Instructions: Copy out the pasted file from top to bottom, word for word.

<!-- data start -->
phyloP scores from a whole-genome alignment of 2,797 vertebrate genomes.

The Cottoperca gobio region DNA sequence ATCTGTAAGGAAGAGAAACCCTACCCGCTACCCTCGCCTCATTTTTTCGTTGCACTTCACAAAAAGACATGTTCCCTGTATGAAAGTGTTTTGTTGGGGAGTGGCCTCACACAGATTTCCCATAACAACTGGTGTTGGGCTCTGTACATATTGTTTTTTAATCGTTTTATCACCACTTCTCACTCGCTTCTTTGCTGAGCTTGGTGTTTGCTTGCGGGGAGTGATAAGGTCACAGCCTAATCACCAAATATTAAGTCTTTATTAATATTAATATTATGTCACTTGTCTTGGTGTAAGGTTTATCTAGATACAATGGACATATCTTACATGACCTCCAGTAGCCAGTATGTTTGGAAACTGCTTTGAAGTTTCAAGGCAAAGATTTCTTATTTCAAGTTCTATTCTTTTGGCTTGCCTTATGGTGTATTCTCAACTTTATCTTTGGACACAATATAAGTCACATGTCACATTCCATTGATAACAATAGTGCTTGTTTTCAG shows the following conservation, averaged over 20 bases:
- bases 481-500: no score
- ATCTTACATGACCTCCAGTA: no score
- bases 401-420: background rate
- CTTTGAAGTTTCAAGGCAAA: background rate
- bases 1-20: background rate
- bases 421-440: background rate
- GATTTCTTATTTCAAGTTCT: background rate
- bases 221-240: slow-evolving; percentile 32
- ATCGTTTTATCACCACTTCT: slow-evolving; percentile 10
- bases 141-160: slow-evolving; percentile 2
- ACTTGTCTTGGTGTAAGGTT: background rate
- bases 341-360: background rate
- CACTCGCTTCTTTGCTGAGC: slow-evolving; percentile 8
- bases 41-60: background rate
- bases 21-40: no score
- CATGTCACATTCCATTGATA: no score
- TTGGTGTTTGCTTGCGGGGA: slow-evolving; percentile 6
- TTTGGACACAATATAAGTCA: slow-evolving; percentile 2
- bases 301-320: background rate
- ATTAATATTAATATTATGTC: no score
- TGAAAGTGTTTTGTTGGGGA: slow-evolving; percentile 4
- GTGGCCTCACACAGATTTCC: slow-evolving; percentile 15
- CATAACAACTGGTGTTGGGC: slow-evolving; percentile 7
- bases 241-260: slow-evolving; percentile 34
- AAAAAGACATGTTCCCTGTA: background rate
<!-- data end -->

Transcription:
phyloP scores from a whole-genome alignment of 2,797 vertebrate genomes.

The Cottoperca gobio region DNA sequence ATCTGTAAGGAAGAGAAACCCTACCCGCTACCCTCGCCTCATTTTTTCGTTGCACTTCACAAAAAGACATGTTCCCTGTATGAAAGTGTTTTGTTGGGGAGTGGCCTCACACAGATTTCCCATAACAACTGGTGTTGGGCTCTGTACATATTGTTTTTTAATCGTTTTATCACCACTTCTCACTCGCTTCTTTGCTGAGCTTGGTGTTTGCTTGCGGGGAGTGATAAGGTCACAGCCTAATCACCAAATATTAAGTCTTTATTAATATTAATATTATGTCACTTGTCTTGGTGTAAGGTTTATCTAGATACAATGGACATATCTTACATGACCTCCAGTAGCCAGTATGTTTGGAAACTGCTTTGAAGTTTCAAGGCAAAGATTTCTTATTTCAAGTTCTATTCTTTTGGCTTGCCTTATGGTGTATTCTCAACTTTATCTTTGGACACAATATAAGTCACATGTCACATTCCATTGATAACAATAGTGCTTGTTTTCAG shows the following conservation, averaged over 20 bases:
- bases 481-500: no score
- ATCTTACATGACCTCCAGTA: no score
- bases 401-420: background rate
- CTTTGAAGTTTCAAGGCAAA: background rate
- bases 1-20: background rate
- bases 421-440: background rate
- GATTTCTTATTTCAAGTTCT: background rate
- bases 221-240: slow-evolving; percentile 32
- ATCGTTTTATCACCACTTCT: slow-evolving; percentile 10
- bases 141-160: slow-evolving; percentile 2
- ACTTGTCTTGGTGTAAGGTT: background rate
- bases 341-360: background rate
- CACTCGCTTCTTTGCTGAGC: slow-evolving; percentile 8
- bases 41-60: background rate
- bases 21-40: no score
- CATGTCACATTCCATTGATA: no score
- TTGGTGTTTGCTTGCGGGGA: slow-evolving; percentile 6
- TTTGGACACAATATAAGTCA: slow-evolving; percentile 2
- bases 301-320: background rate
- ATTAATATTAATATTATGTC: no score
- TGAAAGTGTTTTGTTGGGGA: slow-evolving; percentile 4
- GTGGCCTCACACAGATTTCC: slow-evolving; percentile 15
- CATAACAACTGGTGTTGGGC: slow-evolving; percentile 7
- bases 241-260: slow-evolving; percentile 34
- AAAAAGACATGTTCCCTGTA: background rate